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Let $M$ be a finitely generated module over a commutative ring and $N$ be a non zero proper submodule of $M$. Then is it always possible to have a non zero homomorphism $f$ from $M$ to $N$?

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Let $R$ be a commutative ring, and $M$ a non-zero finitely generated $R$-module. If $0\ne N\le M$, then $\operatorname{Hom}_R(M,N)\ne 0$.

It's clear that $\operatorname{Hom}_R(M,E(N))\ne 0$. Let $f\in \operatorname{Hom}_R(M,E(N))$, $f\ne 0$, and $\operatorname{Im}(f)=\langle y_1,\dots,y_n\rangle$ with $y_i\in E(N)$ not all zero. Since the extension $N^n\subset E(N)^n$ is essential, there is $a\in R$ such that $0\ne a(y_1,\dots,y_n)\in N^n$. Multiplication by $a$ defines a non-zero homomorphism from $\operatorname{Im}(f)$ to $N$, and thus we get a non-zero homomorphism from $M$ to $N$.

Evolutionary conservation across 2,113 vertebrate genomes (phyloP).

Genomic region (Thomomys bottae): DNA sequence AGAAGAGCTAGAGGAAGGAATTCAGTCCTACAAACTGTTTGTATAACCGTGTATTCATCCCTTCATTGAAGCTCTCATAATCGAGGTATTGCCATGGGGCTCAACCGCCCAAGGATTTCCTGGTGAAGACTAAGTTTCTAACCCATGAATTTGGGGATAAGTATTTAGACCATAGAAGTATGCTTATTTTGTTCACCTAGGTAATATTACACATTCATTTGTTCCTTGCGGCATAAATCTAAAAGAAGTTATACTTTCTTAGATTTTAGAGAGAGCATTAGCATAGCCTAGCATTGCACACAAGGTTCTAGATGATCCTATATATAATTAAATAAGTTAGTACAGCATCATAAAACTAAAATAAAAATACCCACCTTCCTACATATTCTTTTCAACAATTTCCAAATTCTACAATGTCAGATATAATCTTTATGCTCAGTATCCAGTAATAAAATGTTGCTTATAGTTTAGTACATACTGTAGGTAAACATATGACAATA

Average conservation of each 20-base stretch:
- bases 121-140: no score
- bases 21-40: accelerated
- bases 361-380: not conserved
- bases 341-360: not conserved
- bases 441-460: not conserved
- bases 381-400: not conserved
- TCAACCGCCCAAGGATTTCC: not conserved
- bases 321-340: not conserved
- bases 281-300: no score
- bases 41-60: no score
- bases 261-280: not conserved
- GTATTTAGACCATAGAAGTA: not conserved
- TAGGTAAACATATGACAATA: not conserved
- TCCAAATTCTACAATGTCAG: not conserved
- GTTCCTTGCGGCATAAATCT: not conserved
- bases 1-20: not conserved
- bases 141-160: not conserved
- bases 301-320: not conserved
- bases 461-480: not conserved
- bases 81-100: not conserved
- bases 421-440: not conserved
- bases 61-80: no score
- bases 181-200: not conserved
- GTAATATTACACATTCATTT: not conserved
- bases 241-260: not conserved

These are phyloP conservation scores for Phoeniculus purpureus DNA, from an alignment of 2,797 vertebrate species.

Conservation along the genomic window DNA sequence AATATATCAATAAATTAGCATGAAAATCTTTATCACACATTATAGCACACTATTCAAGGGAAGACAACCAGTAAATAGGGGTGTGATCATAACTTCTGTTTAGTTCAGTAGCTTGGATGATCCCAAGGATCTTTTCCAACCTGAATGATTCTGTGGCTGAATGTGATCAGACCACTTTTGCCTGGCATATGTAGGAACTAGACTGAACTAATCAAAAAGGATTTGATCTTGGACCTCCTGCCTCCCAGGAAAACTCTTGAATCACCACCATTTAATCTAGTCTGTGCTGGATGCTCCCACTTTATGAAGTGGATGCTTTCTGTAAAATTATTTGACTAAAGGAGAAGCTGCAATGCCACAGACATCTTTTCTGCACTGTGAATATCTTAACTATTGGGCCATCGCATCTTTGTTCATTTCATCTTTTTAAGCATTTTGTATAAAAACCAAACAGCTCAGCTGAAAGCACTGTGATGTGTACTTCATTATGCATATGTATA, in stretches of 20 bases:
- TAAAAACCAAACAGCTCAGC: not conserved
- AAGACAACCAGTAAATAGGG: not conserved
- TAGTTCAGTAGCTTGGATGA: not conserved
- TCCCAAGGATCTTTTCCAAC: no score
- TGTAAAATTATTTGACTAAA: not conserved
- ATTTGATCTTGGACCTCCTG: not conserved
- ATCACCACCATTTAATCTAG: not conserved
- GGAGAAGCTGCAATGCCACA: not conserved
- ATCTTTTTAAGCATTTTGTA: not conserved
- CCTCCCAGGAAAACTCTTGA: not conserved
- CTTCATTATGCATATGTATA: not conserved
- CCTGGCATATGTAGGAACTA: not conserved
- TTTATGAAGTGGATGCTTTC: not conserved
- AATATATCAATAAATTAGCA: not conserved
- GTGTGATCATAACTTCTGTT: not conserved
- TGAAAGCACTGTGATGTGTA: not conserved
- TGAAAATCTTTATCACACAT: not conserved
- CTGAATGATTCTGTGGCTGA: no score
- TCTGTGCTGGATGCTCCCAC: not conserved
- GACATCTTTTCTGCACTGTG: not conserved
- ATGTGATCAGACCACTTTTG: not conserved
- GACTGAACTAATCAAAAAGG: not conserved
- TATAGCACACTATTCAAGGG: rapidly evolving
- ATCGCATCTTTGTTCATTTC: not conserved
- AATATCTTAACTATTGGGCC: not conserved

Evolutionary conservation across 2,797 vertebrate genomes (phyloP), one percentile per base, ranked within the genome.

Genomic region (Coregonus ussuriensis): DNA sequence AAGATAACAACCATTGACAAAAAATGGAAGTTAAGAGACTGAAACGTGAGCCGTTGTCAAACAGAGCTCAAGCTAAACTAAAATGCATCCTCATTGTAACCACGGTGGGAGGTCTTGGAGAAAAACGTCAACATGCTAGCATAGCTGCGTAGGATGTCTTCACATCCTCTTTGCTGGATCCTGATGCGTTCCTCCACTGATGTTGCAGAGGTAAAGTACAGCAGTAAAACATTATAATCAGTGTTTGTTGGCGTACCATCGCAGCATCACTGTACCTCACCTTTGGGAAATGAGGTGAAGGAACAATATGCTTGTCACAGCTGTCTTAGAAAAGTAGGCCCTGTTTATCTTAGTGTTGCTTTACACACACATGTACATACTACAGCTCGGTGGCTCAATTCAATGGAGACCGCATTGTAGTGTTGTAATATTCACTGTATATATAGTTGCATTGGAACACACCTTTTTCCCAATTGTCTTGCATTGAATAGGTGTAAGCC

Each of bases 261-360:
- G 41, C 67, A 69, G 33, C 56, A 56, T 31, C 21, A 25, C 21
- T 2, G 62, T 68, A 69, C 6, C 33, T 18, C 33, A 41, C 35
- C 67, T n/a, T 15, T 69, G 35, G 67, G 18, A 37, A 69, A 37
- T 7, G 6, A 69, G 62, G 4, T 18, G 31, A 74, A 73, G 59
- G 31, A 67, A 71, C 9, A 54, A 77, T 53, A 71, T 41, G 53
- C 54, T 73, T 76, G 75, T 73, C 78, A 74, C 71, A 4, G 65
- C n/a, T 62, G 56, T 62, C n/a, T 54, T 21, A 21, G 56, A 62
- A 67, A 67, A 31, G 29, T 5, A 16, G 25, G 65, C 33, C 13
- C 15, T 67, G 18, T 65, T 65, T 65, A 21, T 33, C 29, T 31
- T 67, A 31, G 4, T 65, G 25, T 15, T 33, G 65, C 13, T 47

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  • $\begingroup$ Beautiful! For the first sentence: $\operatorname{Hom}_R(\_, E(N))$ is exact, so $0 \to N \to M$ induces $\operatorname{Hom}_R(M,E(N)) \to \operatorname{Hom}_R(N,E(N)) \to 0$ $\endgroup$ – zcn May 26 '14 at 22:07

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